European nations were urged Friday to stand as one and fight U.S. sanctions targeting foreign companies that trade with Iran, as Washington increased its pressure on the Islamic republic.
France’s economy minister Bruno Le Maire (pictured) made the call after U.S. President Donald Trump announced on Tuesday that he was pulling out of Barack Obama’s 2015 deal curbing Iran’s nuclear program, reintroducing sanctions on the Islamic republic and those that trade with it.
Washington has given European firms doing business in Iran up to six months to wind up investments or risk U.S. sanctions and they are also forbidden from signing any new contracts with Iran.
Mr. Le Maire said the European Union had to defend its “economic sovereignty” when it comes to trade with Iran.
“We have to work among ourselves in Europe to defend our economic sovereignty,” Mr. Le Maire told Europe 1 radio ahead of talks with Dutch Finance Minister Wopke Hoekstra.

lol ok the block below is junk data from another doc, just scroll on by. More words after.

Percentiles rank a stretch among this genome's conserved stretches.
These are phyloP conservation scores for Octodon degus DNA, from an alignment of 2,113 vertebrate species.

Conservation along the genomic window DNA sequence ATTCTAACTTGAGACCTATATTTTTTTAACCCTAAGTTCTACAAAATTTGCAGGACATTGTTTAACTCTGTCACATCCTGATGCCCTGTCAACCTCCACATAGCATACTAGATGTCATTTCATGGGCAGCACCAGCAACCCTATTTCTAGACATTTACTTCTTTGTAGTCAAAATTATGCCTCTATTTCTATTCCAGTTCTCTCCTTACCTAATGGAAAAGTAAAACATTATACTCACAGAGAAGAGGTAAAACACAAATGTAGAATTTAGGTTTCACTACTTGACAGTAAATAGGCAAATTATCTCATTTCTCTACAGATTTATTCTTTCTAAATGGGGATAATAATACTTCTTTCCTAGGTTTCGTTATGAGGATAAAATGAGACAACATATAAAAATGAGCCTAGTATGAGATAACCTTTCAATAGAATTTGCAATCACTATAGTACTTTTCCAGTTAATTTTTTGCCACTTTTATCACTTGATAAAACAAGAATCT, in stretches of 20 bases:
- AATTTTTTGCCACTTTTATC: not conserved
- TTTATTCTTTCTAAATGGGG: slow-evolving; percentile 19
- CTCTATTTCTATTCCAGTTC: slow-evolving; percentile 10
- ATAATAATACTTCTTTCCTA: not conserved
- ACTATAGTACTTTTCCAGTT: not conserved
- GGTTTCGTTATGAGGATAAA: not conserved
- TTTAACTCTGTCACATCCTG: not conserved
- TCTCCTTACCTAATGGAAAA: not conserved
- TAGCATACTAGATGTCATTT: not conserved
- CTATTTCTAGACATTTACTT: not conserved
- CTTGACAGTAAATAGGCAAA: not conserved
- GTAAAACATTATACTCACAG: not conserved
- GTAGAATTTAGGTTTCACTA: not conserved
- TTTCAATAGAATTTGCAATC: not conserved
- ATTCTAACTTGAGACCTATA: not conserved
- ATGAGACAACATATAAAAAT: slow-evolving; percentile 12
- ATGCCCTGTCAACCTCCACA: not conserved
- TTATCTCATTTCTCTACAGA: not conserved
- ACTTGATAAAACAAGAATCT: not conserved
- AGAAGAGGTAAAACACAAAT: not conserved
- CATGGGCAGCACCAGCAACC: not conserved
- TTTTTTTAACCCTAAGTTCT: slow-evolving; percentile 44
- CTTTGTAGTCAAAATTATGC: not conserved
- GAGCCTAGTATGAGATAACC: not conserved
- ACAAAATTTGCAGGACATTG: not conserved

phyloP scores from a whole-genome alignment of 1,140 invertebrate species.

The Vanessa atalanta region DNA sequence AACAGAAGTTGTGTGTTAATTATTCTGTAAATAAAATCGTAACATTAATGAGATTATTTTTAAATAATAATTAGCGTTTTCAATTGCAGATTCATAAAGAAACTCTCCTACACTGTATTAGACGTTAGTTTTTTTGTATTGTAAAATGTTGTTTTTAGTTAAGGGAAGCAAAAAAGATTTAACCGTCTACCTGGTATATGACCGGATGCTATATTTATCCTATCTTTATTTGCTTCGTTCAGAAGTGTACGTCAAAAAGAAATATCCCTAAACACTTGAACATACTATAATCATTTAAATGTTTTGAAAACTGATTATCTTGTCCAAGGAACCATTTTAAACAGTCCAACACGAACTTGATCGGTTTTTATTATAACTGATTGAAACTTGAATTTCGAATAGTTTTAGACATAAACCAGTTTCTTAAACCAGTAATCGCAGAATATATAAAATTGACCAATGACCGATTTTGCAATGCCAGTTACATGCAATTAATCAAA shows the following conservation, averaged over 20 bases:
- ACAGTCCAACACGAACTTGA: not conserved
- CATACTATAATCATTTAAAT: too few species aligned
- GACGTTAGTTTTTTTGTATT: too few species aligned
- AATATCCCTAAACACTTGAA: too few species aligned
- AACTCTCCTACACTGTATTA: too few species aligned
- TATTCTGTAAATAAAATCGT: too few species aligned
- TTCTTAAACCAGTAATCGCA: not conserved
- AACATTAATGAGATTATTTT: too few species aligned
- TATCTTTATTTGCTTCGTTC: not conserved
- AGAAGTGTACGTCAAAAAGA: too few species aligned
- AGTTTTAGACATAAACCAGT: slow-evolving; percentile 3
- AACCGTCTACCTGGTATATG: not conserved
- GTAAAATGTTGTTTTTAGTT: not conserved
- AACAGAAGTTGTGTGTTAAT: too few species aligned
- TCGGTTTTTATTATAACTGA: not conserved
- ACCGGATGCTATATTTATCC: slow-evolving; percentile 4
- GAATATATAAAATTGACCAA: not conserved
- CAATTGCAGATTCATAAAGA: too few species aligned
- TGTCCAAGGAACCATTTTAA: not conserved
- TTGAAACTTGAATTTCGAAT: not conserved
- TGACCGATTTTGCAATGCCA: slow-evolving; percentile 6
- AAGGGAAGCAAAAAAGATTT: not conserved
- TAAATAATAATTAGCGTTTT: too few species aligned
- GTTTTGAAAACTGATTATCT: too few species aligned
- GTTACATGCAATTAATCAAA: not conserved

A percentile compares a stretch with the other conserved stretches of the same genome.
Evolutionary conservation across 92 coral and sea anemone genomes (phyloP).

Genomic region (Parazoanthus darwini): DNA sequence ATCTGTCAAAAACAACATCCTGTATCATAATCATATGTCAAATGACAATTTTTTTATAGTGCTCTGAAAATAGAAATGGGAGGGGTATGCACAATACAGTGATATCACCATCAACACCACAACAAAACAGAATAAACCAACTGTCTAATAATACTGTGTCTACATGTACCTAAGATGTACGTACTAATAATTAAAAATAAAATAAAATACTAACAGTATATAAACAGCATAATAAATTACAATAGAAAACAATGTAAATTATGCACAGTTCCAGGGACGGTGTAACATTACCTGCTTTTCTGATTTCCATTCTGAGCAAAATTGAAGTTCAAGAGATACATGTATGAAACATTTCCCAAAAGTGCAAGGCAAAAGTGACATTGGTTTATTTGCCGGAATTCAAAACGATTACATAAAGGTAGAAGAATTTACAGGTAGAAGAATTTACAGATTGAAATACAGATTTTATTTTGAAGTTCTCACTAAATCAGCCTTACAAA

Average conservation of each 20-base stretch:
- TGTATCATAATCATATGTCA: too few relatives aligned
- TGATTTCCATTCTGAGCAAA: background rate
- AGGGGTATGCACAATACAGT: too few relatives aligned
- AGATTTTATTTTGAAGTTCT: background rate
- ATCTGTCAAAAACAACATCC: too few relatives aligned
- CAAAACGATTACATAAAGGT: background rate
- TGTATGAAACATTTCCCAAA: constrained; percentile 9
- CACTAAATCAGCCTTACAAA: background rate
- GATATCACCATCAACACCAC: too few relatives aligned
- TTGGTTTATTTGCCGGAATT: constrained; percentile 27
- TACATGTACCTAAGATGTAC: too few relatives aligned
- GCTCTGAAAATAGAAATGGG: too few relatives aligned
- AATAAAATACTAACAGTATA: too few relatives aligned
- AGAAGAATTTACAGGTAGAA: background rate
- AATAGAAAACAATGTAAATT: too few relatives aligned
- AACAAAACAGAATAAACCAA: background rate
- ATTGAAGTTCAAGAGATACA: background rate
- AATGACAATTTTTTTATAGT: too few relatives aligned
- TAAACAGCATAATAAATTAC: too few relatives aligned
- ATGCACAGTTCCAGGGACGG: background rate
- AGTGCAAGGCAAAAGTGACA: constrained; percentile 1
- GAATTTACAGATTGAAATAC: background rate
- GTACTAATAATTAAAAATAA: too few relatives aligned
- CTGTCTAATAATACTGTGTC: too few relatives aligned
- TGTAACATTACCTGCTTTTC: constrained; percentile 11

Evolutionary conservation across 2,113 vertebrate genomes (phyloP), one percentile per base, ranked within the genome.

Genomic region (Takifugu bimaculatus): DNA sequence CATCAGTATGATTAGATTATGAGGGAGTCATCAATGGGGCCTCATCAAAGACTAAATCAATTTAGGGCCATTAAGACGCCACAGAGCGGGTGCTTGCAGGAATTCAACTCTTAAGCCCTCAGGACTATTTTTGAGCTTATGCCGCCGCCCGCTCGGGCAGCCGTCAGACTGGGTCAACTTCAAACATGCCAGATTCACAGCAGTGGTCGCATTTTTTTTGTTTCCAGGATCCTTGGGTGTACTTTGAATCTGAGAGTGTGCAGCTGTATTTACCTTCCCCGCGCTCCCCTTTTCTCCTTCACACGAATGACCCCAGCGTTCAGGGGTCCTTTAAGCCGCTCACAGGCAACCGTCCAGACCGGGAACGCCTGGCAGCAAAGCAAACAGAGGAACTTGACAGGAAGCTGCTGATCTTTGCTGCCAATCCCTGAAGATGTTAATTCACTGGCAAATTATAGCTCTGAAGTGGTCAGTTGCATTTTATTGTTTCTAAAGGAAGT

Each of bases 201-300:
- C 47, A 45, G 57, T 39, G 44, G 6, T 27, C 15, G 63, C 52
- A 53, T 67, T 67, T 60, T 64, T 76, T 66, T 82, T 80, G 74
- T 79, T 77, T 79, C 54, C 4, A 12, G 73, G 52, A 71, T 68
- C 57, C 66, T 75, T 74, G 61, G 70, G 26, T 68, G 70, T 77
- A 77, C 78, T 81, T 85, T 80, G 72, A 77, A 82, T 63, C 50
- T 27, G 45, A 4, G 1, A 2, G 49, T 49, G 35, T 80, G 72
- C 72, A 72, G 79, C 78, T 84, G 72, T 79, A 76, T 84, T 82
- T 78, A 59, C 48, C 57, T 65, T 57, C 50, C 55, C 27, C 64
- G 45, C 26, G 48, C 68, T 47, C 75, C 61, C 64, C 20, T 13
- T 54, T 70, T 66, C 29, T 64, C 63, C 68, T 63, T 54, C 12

AFP reports Mr. Le Maire said the E.U. would hold “collective discussions with the United States to obtain… different rules” covering European companies that do business with Iran.
“At the end of May I will meet with the British and German finance ministers and the three of us will look at what we can do.”
Mr. Le Maire revealed he had called U.S. Treasury Secretary Steve Mnuchin to urge him to allow exceptions for French companies or a delay in implementing the sanctions, while admitting he has “few illusions” about the likely response.
Just 24-hours earlier France’s foreign minister condemned the reimposing of sanctions with Iran, labelling the move “unacceptable” in comments that expose the deepening rift between Washington and its European allies on the issue.
France’s top diplomat Jean-Yves Le Drian said Washington needed to negotiate with its European allies on any sanctions that might affect their companies.
“We feel that the extraterritoriality of their sanction measures are unacceptable,” he told the French daily Le Parisien.
“The Europeans should not have to pay for the withdrawal of an agreement by the United States, to which they had themselves contributed,” he said.
Europeans, he added, would “do everything to protect the interests of their companies” and planned to lead “tight negotiations” with Washington via the European Union.
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